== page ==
In a previous chapter the motion of a rigid body was discussed. It was assumed at that stage that a rigid body is one in which the distance between any two points in it is invariable no matter what external forces may act on the body. In practice no body is completely rigid and the subject of elasticity is concerned with the behaviour of materials under the action of external forces. Since no body is perfectly rigid, then a body, when subjected to an external force, undergoes a change of shape or size or both and it is said to be in a state of strain. If the body regains completely its original shape and size when the external force or stress is removed the body is said to be perfectly elastic. On the other hand, if the body completely retains its altered shape and size when the external force is removed then the body is termed perfectly plastic. These terms have a very limited application, however, since materials which are perfectly elastic only regain their original shape and size if the external force is not excessively large. It is also probable that even a perfectly plastic material recovers partially if it is acted upon by only a small external force.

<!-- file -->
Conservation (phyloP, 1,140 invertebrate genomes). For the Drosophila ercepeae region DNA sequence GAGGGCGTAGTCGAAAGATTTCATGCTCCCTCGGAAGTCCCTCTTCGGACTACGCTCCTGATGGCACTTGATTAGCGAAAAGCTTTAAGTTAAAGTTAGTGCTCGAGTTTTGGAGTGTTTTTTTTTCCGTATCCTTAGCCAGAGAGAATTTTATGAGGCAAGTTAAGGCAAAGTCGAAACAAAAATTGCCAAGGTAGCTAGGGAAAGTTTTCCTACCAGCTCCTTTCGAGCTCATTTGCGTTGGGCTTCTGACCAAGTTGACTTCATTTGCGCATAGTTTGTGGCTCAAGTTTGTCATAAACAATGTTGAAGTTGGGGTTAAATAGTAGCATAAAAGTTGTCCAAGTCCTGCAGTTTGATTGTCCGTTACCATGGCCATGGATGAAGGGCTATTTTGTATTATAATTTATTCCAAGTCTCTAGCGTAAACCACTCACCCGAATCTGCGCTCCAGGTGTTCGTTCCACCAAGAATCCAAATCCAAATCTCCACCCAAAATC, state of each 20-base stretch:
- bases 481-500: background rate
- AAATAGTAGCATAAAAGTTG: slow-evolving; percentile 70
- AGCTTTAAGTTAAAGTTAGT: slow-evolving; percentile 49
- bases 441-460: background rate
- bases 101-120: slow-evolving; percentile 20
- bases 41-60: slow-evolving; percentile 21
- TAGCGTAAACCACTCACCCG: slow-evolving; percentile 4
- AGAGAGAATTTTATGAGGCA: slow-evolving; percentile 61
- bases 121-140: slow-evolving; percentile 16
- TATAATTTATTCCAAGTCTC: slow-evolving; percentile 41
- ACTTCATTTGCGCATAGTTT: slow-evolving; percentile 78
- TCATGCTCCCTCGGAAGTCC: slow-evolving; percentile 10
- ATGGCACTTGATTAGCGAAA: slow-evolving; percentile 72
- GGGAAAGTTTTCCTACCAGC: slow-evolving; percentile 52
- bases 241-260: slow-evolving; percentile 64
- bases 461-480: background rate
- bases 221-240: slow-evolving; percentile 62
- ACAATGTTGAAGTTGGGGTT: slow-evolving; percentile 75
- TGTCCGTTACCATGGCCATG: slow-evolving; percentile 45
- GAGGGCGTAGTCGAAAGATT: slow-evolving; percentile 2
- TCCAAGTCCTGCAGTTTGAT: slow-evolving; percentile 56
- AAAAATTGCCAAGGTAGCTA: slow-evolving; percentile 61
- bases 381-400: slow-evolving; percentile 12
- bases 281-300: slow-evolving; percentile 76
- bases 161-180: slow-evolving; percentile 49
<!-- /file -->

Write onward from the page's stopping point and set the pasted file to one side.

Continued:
KeywordsDepression Mercury Torque Helium Rubber
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